Winner of the two biggest awards at the festival, Lee Issac Chung’s semi-autobiographical film about a family of Korean immigrants trying to start a farm in Arkansas is crafted with the same level of delightful humor and unconditional love as that of the most acclaimed works of Yasujirō Ozu. It’s complex, profoundly relaxing and filled to the brim with rich empathy. Expect this to dominate on the 2021 awards circuit.

“Kajillionaire”

(Dir. Miranda July)

Miranda July’s third feature film plays like “Ocean’s Eleven” by way of “Punch-Drunk Love.” It’s a hilarious and wildly endearing tale of a totally bizarre family of grifters that is thrown for a loop by the normality of their newest member. It’s a delightful mixture of quirk comedy, high-stakes heist thrills and heartwarming romance. Evan Rachel Wood and Gina Roderiguez turn in some true star-making performances. A24 acquired the film from United Artists/Annapurna for a summer release.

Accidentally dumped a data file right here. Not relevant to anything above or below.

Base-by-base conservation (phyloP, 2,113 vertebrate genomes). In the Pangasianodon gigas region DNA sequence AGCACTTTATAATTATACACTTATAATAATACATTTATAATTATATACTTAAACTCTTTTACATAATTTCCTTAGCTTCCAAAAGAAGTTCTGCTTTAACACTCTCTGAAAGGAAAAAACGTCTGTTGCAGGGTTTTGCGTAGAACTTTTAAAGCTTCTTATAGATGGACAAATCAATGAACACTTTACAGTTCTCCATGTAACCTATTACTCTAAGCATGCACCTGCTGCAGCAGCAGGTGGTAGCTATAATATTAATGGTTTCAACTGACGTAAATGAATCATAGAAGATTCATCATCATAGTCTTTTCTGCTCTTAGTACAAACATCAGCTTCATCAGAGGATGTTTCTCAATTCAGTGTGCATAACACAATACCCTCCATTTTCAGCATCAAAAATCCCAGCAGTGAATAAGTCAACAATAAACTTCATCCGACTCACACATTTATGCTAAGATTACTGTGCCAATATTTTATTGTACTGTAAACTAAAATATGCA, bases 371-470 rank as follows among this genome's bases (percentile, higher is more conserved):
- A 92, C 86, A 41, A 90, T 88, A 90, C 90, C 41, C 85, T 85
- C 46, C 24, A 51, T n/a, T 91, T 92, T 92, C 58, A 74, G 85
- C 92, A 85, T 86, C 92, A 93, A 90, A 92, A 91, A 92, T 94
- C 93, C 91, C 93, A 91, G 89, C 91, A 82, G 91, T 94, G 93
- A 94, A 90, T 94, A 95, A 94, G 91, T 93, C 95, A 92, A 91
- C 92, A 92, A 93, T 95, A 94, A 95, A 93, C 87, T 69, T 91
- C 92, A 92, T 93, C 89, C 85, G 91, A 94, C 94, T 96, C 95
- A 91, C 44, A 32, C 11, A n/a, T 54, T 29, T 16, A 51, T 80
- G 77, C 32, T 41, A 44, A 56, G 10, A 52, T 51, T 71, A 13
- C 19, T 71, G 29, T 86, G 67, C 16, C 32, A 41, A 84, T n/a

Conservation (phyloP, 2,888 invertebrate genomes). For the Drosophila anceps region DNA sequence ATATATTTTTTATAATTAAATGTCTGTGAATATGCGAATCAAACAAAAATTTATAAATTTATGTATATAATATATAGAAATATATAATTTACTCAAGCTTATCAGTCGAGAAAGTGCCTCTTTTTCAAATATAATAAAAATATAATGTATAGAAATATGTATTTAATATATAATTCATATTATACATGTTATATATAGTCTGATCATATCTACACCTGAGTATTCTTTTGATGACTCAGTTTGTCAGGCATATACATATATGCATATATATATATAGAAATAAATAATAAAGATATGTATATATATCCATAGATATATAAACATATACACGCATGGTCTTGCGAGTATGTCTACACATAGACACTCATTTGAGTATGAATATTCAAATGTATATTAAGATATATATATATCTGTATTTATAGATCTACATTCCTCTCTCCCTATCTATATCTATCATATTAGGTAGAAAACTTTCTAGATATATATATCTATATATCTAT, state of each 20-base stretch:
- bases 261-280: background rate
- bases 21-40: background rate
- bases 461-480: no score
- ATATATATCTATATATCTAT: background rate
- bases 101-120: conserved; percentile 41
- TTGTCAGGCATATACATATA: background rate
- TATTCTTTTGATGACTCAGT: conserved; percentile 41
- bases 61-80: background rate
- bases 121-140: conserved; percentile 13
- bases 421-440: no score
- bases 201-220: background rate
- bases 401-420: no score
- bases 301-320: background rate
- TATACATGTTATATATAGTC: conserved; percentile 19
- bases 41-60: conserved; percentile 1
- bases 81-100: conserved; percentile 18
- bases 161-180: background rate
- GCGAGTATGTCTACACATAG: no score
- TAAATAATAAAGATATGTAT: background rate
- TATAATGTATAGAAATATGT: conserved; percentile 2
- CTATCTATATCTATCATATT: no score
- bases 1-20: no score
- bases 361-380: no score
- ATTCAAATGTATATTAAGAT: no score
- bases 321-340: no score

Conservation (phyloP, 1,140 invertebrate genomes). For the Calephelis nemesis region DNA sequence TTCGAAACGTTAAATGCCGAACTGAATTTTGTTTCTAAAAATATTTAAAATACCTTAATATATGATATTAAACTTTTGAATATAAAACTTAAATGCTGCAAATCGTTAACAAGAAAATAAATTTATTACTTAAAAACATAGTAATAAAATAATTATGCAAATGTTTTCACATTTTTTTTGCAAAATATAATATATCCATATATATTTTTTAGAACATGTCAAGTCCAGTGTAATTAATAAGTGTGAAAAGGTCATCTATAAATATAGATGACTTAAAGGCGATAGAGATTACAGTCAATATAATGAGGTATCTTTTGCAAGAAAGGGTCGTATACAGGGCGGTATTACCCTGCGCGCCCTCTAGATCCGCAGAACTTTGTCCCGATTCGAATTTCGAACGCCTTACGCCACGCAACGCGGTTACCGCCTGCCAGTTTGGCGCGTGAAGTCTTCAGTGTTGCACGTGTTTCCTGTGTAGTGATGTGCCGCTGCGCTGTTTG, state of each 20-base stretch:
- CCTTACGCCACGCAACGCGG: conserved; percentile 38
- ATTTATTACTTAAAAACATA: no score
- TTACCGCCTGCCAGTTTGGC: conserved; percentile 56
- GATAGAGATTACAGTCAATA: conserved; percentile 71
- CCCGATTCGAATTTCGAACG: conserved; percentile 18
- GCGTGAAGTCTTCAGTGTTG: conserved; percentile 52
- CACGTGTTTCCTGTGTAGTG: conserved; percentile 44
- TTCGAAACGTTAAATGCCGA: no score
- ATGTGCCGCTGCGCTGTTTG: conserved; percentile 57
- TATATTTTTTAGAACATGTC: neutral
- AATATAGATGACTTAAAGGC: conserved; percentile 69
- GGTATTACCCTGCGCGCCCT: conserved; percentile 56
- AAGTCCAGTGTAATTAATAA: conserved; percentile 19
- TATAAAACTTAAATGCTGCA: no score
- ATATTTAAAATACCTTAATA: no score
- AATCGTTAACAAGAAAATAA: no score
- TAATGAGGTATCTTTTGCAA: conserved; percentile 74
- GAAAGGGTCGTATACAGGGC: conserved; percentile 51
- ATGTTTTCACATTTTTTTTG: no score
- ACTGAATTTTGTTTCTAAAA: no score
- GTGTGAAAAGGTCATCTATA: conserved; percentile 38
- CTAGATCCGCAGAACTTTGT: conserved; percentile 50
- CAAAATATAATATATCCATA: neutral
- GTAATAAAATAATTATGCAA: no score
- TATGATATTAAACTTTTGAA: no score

“Promising Young Woman” (Dir. Emerald Fennell)

One of the most confident and stylish directorial debuts to drop at Sundance this side of Jordan Peele’s “Get Out.” A thorough dismantling of rape culture with a ferocious sense of humour and righteous anger. Carey Mulligan gives the performance of a lifetime in an important and cathartic revenge tale about the simple desire of understanding. Expect this to rock pop culture when it releases on April 17.

Standouts:

“Ema”

(Dir. Pablo Larrain)

This experimental Chilean character study of a reggaeton dancer who loses everything in her life and takes on some unorthodox –and pyrotechnic– strategies to get it all back. It’s bold, it’s punk rock and it’s such a deeply hypnotic ride with an incredible pay off in the end. It lit the fall festival circuit on fire (no pun intended) and is on track to perform similarly when Chicago’s own Music Box Films releases it in the Summer.

“The Nest”

(Dir. Sean Durkin)